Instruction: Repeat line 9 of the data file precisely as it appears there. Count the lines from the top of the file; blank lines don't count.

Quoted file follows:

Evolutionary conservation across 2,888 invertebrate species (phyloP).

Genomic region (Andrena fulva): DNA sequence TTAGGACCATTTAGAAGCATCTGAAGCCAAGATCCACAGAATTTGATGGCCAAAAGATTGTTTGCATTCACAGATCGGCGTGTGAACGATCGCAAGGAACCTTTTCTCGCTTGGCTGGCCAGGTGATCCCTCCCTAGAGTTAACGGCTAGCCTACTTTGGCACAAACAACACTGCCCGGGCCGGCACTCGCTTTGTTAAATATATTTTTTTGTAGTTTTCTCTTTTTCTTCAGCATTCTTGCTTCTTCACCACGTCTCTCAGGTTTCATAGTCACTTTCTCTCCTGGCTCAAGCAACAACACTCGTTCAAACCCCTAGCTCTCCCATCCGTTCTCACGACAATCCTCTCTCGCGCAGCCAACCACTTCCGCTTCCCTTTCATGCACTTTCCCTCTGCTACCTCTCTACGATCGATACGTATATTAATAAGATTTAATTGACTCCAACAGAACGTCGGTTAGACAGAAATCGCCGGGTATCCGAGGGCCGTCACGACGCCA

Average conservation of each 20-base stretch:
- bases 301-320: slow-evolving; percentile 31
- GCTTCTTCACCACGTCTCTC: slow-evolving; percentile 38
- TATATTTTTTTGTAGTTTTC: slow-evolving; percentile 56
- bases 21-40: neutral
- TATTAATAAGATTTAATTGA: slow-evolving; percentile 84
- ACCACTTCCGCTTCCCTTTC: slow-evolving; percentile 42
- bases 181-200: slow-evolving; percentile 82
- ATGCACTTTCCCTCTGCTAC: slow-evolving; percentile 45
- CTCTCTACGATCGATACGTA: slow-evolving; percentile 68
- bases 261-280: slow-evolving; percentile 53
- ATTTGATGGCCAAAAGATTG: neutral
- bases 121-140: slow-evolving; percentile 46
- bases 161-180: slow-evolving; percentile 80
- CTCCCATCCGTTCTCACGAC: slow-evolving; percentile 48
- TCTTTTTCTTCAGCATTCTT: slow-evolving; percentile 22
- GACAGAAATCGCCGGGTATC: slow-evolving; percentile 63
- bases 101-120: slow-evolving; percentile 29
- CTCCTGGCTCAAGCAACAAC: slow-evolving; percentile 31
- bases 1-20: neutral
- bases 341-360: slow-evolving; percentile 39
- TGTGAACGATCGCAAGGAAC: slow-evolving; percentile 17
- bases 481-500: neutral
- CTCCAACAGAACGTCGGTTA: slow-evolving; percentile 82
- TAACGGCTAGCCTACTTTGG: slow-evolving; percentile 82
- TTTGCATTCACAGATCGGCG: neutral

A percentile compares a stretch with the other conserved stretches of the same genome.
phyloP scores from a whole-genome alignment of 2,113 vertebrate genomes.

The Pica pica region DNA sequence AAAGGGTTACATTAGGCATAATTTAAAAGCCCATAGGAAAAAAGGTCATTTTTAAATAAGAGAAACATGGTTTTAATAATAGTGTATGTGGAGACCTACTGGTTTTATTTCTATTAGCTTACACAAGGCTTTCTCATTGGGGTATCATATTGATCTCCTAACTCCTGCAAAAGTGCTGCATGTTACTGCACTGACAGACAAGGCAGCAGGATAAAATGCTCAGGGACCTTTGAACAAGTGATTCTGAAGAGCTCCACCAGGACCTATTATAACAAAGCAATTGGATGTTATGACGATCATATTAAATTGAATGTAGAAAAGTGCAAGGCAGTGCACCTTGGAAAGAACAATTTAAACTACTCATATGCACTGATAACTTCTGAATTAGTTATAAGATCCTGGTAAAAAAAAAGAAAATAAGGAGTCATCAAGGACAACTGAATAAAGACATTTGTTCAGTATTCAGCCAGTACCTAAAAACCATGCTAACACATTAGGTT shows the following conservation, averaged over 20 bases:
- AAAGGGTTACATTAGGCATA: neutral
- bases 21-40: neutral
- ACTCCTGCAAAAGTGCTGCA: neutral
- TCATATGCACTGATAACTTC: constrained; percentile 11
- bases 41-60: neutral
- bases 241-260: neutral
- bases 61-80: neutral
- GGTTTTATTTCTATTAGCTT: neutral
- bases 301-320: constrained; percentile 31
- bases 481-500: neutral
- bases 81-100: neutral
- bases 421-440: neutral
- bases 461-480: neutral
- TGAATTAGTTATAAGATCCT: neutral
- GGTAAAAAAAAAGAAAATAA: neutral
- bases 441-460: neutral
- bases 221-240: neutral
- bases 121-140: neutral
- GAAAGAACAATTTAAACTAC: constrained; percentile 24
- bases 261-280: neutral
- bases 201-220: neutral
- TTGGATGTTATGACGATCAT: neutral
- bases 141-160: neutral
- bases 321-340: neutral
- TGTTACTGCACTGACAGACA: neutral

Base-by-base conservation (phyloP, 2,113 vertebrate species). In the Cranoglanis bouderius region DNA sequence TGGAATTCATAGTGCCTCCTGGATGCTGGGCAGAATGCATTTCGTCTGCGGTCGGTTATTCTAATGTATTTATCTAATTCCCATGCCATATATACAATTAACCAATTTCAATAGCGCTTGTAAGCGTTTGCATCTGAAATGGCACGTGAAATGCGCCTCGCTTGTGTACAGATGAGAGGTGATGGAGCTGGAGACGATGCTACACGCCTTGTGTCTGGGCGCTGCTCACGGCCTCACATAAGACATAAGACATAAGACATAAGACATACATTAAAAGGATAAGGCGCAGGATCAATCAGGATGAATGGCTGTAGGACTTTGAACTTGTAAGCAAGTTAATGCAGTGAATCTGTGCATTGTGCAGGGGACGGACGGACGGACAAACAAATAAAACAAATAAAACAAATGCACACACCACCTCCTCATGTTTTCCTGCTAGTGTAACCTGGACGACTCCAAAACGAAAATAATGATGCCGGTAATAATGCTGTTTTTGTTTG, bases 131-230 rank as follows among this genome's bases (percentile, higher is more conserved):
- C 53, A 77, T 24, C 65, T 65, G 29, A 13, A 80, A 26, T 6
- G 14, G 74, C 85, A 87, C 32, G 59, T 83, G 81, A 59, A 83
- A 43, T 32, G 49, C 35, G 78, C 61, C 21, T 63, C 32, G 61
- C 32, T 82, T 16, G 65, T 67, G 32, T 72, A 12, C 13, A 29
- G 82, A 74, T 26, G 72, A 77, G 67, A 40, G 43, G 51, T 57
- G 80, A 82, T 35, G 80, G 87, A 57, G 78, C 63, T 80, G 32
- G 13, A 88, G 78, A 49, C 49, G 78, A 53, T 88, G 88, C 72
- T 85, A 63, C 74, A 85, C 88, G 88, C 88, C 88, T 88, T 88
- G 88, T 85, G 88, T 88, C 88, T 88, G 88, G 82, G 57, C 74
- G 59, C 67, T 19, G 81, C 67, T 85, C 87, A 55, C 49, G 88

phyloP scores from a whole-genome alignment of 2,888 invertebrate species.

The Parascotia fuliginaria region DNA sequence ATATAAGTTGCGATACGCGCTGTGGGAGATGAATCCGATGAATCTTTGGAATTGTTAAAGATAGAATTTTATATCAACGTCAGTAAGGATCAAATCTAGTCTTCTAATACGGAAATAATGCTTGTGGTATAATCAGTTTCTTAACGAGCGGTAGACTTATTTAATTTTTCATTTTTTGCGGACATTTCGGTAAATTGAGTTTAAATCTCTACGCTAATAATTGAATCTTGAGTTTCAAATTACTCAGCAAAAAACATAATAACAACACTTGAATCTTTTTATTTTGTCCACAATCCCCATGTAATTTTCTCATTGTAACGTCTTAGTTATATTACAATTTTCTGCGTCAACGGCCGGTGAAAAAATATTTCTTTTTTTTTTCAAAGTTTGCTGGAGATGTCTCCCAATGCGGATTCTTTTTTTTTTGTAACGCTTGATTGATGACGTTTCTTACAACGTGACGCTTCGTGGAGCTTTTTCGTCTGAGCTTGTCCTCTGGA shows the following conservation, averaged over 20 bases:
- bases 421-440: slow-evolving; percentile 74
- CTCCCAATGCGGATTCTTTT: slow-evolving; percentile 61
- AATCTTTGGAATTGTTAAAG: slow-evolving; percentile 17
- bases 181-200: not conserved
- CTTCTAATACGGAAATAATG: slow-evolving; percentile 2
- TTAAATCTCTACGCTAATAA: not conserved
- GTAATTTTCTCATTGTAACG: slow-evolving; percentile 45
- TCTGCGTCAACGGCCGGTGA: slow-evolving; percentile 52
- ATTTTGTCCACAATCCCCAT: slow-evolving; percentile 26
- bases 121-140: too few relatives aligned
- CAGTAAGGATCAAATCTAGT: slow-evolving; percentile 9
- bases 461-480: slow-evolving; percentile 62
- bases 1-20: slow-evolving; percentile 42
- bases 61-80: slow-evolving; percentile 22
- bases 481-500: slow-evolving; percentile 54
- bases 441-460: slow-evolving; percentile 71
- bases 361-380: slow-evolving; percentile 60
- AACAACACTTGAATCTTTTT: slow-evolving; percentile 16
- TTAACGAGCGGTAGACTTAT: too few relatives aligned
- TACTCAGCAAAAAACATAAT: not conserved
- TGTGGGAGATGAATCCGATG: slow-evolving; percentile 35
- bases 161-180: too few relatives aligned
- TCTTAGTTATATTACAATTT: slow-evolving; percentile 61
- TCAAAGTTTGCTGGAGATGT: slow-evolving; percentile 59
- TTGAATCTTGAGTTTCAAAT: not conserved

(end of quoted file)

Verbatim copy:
- ACCACTTCCGCTTCCCTTTC: slow-evolving; percentile 42